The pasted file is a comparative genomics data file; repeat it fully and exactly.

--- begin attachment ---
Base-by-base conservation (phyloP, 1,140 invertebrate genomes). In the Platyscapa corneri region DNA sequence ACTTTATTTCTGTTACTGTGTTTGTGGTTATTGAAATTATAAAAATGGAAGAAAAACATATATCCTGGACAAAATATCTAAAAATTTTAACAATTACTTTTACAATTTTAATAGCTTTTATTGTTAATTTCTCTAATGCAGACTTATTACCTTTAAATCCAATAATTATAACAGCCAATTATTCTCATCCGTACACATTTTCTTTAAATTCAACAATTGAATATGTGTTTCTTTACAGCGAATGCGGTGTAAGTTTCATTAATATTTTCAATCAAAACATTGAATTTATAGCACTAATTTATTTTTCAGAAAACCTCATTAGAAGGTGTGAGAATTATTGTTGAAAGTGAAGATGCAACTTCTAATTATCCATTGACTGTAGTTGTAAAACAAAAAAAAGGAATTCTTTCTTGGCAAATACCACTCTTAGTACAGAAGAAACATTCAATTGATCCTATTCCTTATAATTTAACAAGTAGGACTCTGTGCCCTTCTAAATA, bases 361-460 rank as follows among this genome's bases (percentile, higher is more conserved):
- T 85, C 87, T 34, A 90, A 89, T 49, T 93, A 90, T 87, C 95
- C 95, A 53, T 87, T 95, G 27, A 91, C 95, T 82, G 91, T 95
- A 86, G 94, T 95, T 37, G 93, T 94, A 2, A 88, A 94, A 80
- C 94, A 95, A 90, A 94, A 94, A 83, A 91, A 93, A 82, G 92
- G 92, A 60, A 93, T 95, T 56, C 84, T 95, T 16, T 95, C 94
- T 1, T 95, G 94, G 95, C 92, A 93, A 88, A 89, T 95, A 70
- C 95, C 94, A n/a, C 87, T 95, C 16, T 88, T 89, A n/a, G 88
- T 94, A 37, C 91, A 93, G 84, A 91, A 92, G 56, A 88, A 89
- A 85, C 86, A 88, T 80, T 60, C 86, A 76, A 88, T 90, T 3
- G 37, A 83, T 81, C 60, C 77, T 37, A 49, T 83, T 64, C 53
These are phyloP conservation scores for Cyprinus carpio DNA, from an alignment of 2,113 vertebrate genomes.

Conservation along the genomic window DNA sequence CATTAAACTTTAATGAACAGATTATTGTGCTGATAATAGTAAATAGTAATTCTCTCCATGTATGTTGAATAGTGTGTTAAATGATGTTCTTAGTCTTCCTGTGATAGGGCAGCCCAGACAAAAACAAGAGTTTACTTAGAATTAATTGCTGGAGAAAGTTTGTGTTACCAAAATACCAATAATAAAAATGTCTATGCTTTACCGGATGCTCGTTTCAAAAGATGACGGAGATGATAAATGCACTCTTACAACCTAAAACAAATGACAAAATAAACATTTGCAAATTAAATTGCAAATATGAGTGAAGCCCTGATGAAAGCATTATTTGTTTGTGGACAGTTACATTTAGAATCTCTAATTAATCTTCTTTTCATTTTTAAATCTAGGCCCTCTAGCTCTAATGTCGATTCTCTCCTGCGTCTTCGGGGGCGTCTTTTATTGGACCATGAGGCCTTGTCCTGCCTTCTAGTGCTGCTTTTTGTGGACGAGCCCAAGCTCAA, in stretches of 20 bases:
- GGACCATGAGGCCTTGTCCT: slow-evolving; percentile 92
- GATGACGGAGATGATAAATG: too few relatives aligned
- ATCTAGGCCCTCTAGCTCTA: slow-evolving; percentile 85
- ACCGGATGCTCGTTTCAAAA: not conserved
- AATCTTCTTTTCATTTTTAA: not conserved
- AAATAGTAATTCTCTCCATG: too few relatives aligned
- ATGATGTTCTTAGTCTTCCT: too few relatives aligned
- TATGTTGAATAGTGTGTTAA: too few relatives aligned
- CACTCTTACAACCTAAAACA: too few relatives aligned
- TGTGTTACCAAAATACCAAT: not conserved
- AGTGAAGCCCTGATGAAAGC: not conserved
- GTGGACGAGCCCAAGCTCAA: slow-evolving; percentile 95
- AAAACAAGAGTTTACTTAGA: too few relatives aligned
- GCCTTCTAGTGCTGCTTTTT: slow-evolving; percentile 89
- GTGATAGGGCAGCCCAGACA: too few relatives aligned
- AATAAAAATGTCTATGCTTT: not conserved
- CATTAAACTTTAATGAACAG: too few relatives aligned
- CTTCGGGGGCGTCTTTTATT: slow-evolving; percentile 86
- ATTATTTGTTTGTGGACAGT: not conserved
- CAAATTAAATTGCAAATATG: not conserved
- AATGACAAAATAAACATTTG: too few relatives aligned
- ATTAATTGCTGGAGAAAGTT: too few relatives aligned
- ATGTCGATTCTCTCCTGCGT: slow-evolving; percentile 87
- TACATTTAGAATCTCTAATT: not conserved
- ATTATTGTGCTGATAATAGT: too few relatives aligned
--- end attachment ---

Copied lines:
Base-by-base conservation (phyloP, 1,140 invertebrate genomes). In the Platyscapa corneri region DNA sequence ACTTTATTTCTGTTACTGTGTTTGTGGTTATTGAAATTATAAAAATGGAAGAAAAACATATATCCTGGACAAAATATCTAAAAATTTTAACAATTACTTTTACAATTTTAATAGCTTTTATTGTTAATTTCTCTAATGCAGACTTATTACCTTTAAATCCAATAATTATAACAGCCAATTATTCTCATCCGTACACATTTTCTTTAAATTCAACAATTGAATATGTGTTTCTTTACAGCGAATGCGGTGTAAGTTTCATTAATATTTTCAATCAAAACATTGAATTTATAGCACTAATTTATTTTTCAGAAAACCTCATTAGAAGGTGTGAGAATTATTGTTGAAAGTGAAGATGCAACTTCTAATTATCCATTGACTGTAGTTGTAAAACAAAAAAAAGGAATTCTTTCTTGGCAAATACCACTCTTAGTACAGAAGAAACATTCAATTGATCCTATTCCTTATAATTTAACAAGTAGGACTCTGTGCCCTTCTAAATA, bases 361-460 rank as follows among this genome's bases (percentile, higher is more conserved):
- T 85, C 87, T 34, A 90, A 89, T 49, T 93, A 90, T 87, C 95
- C 95, A 53, T 87, T 95, G 27, A 91, C 95, T 82, G 91, T 95
- A 86, G 94, T 95, T 37, G 93, T 94, A 2, A 88, A 94, A 80
- C 94, A 95, A 90, A 94, A 94, A 83, A 91, A 93, A 82, G 92
- G 92, A 60, A 93, T 95, T 56, C 84, T 95, T 16, T 95, C 94
- T 1, T 95, G 94, G 95, C 92, A 93, A 88, A 89, T 95, A 70
- C 95, C 94, A n/a, C 87, T 95, C 16, T 88, T 89, A n/a, G 88
- T 94, A 37, C 91, A 93, G 84, A 91, A 92, G 56, A 88, A 89
- A 85, C 86, A 88, T 80, T 60, C 86, A 76, A 88, T 90, T 3
- G 37, A 83, T 81, C 60, C 77, T 37, A 49, T 83, T 64, C 53
These are phyloP conservation scores for Cyprinus carpio DNA, from an alignment of 2,113 vertebrate genomes.

Conservation along the genomic window DNA sequence CATTAAACTTTAATGAACAGATTATTGTGCTGATAATAGTAAATAGTAATTCTCTCCATGTATGTTGAATAGTGTGTTAAATGATGTTCTTAGTCTTCCTGTGATAGGGCAGCCCAGACAAAAACAAGAGTTTACTTAGAATTAATTGCTGGAGAAAGTTTGTGTTACCAAAATACCAATAATAAAAATGTCTATGCTTTACCGGATGCTCGTTTCAAAAGATGACGGAGATGATAAATGCACTCTTACAACCTAAAACAAATGACAAAATAAACATTTGCAAATTAAATTGCAAATATGAGTGAAGCCCTGATGAAAGCATTATTTGTTTGTGGACAGTTACATTTAGAATCTCTAATTAATCTTCTTTTCATTTTTAAATCTAGGCCCTCTAGCTCTAATGTCGATTCTCTCCTGCGTCTTCGGGGGCGTCTTTTATTGGACCATGAGGCCTTGTCCTGCCTTCTAGTGCTGCTTTTTGTGGACGAGCCCAAGCTCAA, in stretches of 20 bases:
- GGACCATGAGGCCTTGTCCT: slow-evolving; percentile 92
- GATGACGGAGATGATAAATG: too few relatives aligned
- ATCTAGGCCCTCTAGCTCTA: slow-evolving; percentile 85
- ACCGGATGCTCGTTTCAAAA: not conserved
- AATCTTCTTTTCATTTTTAA: not conserved
- AAATAGTAATTCTCTCCATG: too few relatives aligned
- ATGATGTTCTTAGTCTTCCT: too few relatives aligned
- TATGTTGAATAGTGTGTTAA: too few relatives aligned
- CACTCTTACAACCTAAAACA: too few relatives aligned
- TGTGTTACCAAAATACCAAT: not conserved
- AGTGAAGCCCTGATGAAAGC: not conserved
- GTGGACGAGCCCAAGCTCAA: slow-evolving; percentile 95
- AAAACAAGAGTTTACTTAGA: too few relatives aligned
- GCCTTCTAGTGCTGCTTTTT: slow-evolving; percentile 89
- GTGATAGGGCAGCCCAGACA: too few relatives aligned
- AATAAAAATGTCTATGCTTT: not conserved
- CATTAAACTTTAATGAACAG: too few relatives aligned
- CTTCGGGGGCGTCTTTTATT: slow-evolving; percentile 86
- ATTATTTGTTTGTGGACAGT: not conserved
- CAAATTAAATTGCAAATATG: not conserved
- AATGACAAAATAAACATTTG: too few relatives aligned
- ATTAATTGCTGGAGAAAGTT: too few relatives aligned
- ATGTCGATTCTCTCCTGCGT: slow-evolving; percentile 87
- TACATTTAGAATCTCTAATT: not conserved
- ATTATTGTGCTGATAATAGT: too few relatives aligned